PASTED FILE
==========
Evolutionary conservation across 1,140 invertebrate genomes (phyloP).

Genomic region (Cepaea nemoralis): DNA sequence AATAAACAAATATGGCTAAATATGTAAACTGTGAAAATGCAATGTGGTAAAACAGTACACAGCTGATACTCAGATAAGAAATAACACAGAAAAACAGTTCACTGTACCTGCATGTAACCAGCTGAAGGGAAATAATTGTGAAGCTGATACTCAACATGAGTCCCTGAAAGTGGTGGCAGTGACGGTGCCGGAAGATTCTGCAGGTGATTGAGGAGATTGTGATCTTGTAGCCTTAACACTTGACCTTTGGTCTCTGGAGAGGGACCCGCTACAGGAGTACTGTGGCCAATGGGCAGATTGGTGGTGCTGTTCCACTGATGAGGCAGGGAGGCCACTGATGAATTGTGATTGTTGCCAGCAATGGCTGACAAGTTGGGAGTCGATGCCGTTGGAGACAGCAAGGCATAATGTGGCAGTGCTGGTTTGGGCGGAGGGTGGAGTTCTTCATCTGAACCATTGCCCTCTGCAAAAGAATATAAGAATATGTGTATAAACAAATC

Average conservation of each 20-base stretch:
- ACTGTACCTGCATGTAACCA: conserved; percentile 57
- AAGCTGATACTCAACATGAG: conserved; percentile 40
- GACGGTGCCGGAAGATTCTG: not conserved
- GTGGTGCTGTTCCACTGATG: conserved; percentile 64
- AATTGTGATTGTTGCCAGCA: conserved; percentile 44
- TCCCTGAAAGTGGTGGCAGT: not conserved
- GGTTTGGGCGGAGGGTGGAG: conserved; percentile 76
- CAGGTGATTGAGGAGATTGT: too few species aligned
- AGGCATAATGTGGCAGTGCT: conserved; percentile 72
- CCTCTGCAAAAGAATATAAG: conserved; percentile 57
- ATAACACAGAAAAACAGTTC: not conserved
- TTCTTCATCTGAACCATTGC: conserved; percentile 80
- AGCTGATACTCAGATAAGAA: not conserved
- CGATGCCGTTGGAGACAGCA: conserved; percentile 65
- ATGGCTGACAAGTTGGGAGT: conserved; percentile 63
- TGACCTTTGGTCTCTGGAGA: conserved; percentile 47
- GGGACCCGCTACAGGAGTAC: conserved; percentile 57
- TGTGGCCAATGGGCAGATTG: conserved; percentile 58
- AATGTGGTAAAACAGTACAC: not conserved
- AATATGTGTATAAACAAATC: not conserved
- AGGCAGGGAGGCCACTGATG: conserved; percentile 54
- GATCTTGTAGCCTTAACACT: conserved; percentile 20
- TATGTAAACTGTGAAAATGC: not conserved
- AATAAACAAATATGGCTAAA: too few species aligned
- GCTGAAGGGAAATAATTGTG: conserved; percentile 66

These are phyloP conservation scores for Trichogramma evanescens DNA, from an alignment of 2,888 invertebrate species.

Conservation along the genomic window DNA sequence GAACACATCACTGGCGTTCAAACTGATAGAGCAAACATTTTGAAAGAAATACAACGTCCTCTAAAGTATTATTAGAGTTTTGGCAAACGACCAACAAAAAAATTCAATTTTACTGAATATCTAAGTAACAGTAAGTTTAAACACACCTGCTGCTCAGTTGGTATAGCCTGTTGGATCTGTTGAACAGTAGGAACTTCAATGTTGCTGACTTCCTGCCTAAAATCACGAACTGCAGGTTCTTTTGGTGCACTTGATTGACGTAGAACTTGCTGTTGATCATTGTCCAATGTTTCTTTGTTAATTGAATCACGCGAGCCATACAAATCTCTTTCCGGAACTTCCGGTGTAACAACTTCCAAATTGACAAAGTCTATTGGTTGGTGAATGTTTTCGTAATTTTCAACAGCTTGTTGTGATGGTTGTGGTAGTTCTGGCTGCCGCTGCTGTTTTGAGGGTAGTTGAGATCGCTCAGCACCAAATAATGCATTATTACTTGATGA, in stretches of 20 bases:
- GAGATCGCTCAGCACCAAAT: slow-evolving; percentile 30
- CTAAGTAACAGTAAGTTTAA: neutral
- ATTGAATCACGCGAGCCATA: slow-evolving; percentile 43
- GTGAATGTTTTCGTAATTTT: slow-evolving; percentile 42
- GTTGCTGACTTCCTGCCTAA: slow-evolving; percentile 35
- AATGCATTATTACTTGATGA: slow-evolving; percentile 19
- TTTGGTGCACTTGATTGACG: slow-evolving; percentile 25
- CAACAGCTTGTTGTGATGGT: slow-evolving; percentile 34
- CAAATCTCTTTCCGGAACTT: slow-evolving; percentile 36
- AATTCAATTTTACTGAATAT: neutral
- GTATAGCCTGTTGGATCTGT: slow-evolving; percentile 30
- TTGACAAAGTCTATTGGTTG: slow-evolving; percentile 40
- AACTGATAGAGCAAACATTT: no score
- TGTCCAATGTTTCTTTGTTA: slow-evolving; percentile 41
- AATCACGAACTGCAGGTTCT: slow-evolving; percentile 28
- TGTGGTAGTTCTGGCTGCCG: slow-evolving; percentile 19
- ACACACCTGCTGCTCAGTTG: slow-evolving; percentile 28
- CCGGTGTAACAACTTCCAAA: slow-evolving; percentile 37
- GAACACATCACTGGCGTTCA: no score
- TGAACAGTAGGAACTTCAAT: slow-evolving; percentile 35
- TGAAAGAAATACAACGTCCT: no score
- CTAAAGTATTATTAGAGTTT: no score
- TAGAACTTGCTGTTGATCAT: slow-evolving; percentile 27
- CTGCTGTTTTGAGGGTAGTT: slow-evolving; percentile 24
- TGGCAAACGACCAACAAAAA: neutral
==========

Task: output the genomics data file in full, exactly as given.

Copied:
Evolutionary conservation across 1,140 invertebrate genomes (phyloP).

Genomic region (Cepaea nemoralis): DNA sequence AATAAACAAATATGGCTAAATATGTAAACTGTGAAAATGCAATGTGGTAAAACAGTACACAGCTGATACTCAGATAAGAAATAACACAGAAAAACAGTTCACTGTACCTGCATGTAACCAGCTGAAGGGAAATAATTGTGAAGCTGATACTCAACATGAGTCCCTGAAAGTGGTGGCAGTGACGGTGCCGGAAGATTCTGCAGGTGATTGAGGAGATTGTGATCTTGTAGCCTTAACACTTGACCTTTGGTCTCTGGAGAGGGACCCGCTACAGGAGTACTGTGGCCAATGGGCAGATTGGTGGTGCTGTTCCACTGATGAGGCAGGGAGGCCACTGATGAATTGTGATTGTTGCCAGCAATGGCTGACAAGTTGGGAGTCGATGCCGTTGGAGACAGCAAGGCATAATGTGGCAGTGCTGGTTTGGGCGGAGGGTGGAGTTCTTCATCTGAACCATTGCCCTCTGCAAAAGAATATAAGAATATGTGTATAAACAAATC

Average conservation of each 20-base stretch:
- ACTGTACCTGCATGTAACCA: conserved; percentile 57
- AAGCTGATACTCAACATGAG: conserved; percentile 40
- GACGGTGCCGGAAGATTCTG: not conserved
- GTGGTGCTGTTCCACTGATG: conserved; percentile 64
- AATTGTGATTGTTGCCAGCA: conserved; percentile 44
- TCCCTGAAAGTGGTGGCAGT: not conserved
- GGTTTGGGCGGAGGGTGGAG: conserved; percentile 76
- CAGGTGATTGAGGAGATTGT: too few species aligned
- AGGCATAATGTGGCAGTGCT: conserved; percentile 72
- CCTCTGCAAAAGAATATAAG: conserved; percentile 57
- ATAACACAGAAAAACAGTTC: not conserved
- TTCTTCATCTGAACCATTGC: conserved; percentile 80
- AGCTGATACTCAGATAAGAA: not conserved
- CGATGCCGTTGGAGACAGCA: conserved; percentile 65
- ATGGCTGACAAGTTGGGAGT: conserved; percentile 63
- TGACCTTTGGTCTCTGGAGA: conserved; percentile 47
- GGGACCCGCTACAGGAGTAC: conserved; percentile 57
- TGTGGCCAATGGGCAGATTG: conserved; percentile 58
- AATGTGGTAAAACAGTACAC: not conserved
- AATATGTGTATAAACAAATC: not conserved
- AGGCAGGGAGGCCACTGATG: conserved; percentile 54
- GATCTTGTAGCCTTAACACT: conserved; percentile 20
- TATGTAAACTGTGAAAATGC: not conserved
- AATAAACAAATATGGCTAAA: too few species aligned
- GCTGAAGGGAAATAATTGTG: conserved; percentile 66

These are phyloP conservation scores for Trichogramma evanescens DNA, from an alignment of 2,888 invertebrate species.

Conservation along the genomic window DNA sequence GAACACATCACTGGCGTTCAAACTGATAGAGCAAACATTTTGAAAGAAATACAACGTCCTCTAAAGTATTATTAGAGTTTTGGCAAACGACCAACAAAAAAATTCAATTTTACTGAATATCTAAGTAACAGTAAGTTTAAACACACCTGCTGCTCAGTTGGTATAGCCTGTTGGATCTGTTGAACAGTAGGAACTTCAATGTTGCTGACTTCCTGCCTAAAATCACGAACTGCAGGTTCTTTTGGTGCACTTGATTGACGTAGAACTTGCTGTTGATCATTGTCCAATGTTTCTTTGTTAATTGAATCACGCGAGCCATACAAATCTCTTTCCGGAACTTCCGGTGTAACAACTTCCAAATTGACAAAGTCTATTGGTTGGTGAATGTTTTCGTAATTTTCAACAGCTTGTTGTGATGGTTGTGGTAGTTCTGGCTGCCGCTGCTGTTTTGAGGGTAGTTGAGATCGCTCAGCACCAAATAATGCATTATTACTTGATGA, in stretches of 20 bases:
- GAGATCGCTCAGCACCAAAT: slow-evolving; percentile 30
- CTAAGTAACAGTAAGTTTAA: neutral
- ATTGAATCACGCGAGCCATA: slow-evolving; percentile 43
- GTGAATGTTTTCGTAATTTT: slow-evolving; percentile 42
- GTTGCTGACTTCCTGCCTAA: slow-evolving; percentile 35
- AATGCATTATTACTTGATGA: slow-evolving; percentile 19
- TTTGGTGCACTTGATTGACG: slow-evolving; percentile 25
- CAACAGCTTGTTGTGATGGT: slow-evolving; percentile 34
- CAAATCTCTTTCCGGAACTT: slow-evolving; percentile 36
- AATTCAATTTTACTGAATAT: neutral
- GTATAGCCTGTTGGATCTGT: slow-evolving; percentile 30
- TTGACAAAGTCTATTGGTTG: slow-evolving; percentile 40
- AACTGATAGAGCAAACATTT: no score
- TGTCCAATGTTTCTTTGTTA: slow-evolving; percentile 41
- AATCACGAACTGCAGGTTCT: slow-evolving; percentile 28
- TGTGGTAGTTCTGGCTGCCG: slow-evolving; percentile 19
- ACACACCTGCTGCTCAGTTG: slow-evolving; percentile 28
- CCGGTGTAACAACTTCCAAA: slow-evolving; percentile 37
- GAACACATCACTGGCGTTCA: no score
- TGAACAGTAGGAACTTCAAT: slow-evolving; percentile 35
- TGAAAGAAATACAACGTCCT: no score
- CTAAAGTATTATTAGAGTTT: no score
- TAGAACTTGCTGTTGATCAT: slow-evolving; percentile 27
- CTGCTGTTTTGAGGGTAGTT: slow-evolving; percentile 24
- TGGCAAACGACCAACAAAAA: neutral